Well, if I’m understanding their direction correctly, the build includes resources for A64 and x86 in one binary. Meaning that you only need to service one binary to service both… modes? of the OS. Significantly, this also means some on-disk bloat. You’re going to need to have more space for this to work, as you’ve basically got two installs of the OS glued together. Significantly, this is also why you don’t have x64 support too. Because if my theory above holds, adding Win64 would… do amazing things to your remaining disk space.
Question 9: Ah, so UWP is dead?
Heck no. If anything, as I said earlier, this helps UWP in the long run, by reestablishing what Windows is. UWP is still what developers must target if they care about selling anything new, designing for touch, or reaching the collection of devices that Microsoft is driving UWP forward on. I also can envision that this functionality only works when a device is Continuum’d. That is, when you’re docked and ready to work at your desk. This is all about legacy, and your desktop.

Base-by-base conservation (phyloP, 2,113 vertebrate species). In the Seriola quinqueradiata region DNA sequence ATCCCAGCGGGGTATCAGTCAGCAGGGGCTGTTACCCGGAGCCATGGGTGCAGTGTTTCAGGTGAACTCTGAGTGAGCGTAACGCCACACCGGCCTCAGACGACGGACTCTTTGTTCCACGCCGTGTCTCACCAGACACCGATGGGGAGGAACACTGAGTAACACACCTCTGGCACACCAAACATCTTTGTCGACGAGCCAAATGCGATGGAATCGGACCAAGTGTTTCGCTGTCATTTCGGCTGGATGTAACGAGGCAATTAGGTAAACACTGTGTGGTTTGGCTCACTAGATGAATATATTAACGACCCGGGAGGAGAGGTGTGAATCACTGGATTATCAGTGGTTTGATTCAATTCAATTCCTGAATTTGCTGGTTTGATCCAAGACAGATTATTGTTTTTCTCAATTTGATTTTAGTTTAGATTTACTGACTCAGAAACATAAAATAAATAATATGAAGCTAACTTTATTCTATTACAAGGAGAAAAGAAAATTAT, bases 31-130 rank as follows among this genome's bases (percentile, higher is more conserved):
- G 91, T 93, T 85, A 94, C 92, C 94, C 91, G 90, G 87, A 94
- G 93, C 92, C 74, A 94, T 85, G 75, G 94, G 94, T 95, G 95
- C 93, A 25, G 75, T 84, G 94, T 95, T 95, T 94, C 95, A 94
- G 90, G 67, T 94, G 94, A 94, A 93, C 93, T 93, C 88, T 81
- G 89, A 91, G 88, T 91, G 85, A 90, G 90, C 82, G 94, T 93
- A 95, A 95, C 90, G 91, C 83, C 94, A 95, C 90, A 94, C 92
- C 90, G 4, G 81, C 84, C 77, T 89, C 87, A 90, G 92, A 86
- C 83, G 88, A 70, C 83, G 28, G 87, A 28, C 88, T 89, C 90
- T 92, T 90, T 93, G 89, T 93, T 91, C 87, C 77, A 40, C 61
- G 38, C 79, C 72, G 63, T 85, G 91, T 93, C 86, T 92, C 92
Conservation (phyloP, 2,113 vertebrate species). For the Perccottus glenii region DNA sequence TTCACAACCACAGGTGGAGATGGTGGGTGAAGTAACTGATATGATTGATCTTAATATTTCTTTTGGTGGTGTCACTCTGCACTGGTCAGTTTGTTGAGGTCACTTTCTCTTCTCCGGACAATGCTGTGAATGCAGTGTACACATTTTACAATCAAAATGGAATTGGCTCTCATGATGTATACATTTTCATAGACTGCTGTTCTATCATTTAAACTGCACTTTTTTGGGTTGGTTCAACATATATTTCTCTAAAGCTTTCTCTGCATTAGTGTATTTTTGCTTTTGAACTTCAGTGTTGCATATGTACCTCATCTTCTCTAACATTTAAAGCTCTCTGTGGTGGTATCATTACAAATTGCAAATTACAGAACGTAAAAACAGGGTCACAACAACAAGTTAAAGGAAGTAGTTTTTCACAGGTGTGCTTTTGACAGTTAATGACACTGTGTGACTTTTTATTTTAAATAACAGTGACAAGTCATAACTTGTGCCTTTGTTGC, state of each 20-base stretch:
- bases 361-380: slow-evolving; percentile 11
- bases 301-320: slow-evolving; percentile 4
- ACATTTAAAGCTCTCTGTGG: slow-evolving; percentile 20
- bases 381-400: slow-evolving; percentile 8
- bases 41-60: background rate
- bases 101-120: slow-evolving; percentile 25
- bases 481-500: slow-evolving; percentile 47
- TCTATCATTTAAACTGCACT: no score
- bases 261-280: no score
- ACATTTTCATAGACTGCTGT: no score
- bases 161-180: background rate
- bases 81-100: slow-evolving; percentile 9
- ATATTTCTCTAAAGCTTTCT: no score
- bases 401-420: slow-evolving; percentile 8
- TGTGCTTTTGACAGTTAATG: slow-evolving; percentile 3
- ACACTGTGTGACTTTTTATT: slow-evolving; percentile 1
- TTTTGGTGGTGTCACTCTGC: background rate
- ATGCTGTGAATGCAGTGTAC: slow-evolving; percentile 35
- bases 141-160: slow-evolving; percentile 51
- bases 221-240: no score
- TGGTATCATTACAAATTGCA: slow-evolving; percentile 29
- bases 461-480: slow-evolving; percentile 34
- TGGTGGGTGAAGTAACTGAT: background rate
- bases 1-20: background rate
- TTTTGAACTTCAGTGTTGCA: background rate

Question 10: Ah, so Intel processors are dead?
LOLNO. This is an ARM processor running x86 software. No x64 support. Performance may wind up being fair, but an ARM system will hardly be your destination if you want to do hardcore gaming, data work, development, run VMs… and then there’s the server side, where ARM still has a huge uphill battle ahead of it. This will fill a hole for consumers and low-mid tier knowledge workers. If you cared that the new MBP didn’t have more than 16GB of RAM, well… I digress.
Question 11: Ah, so Windows Mobile is dead?
No. At least not yet. Windows Mobile won’t include this layer, which will likely mean that it also won’t require the storage space. In the long run, a Windows-based ARM64 phone could indeed run Windows 10, and finally blur the line as to what is a Windows phone and what is a Windows PC – and also make Continuum incredibly useful.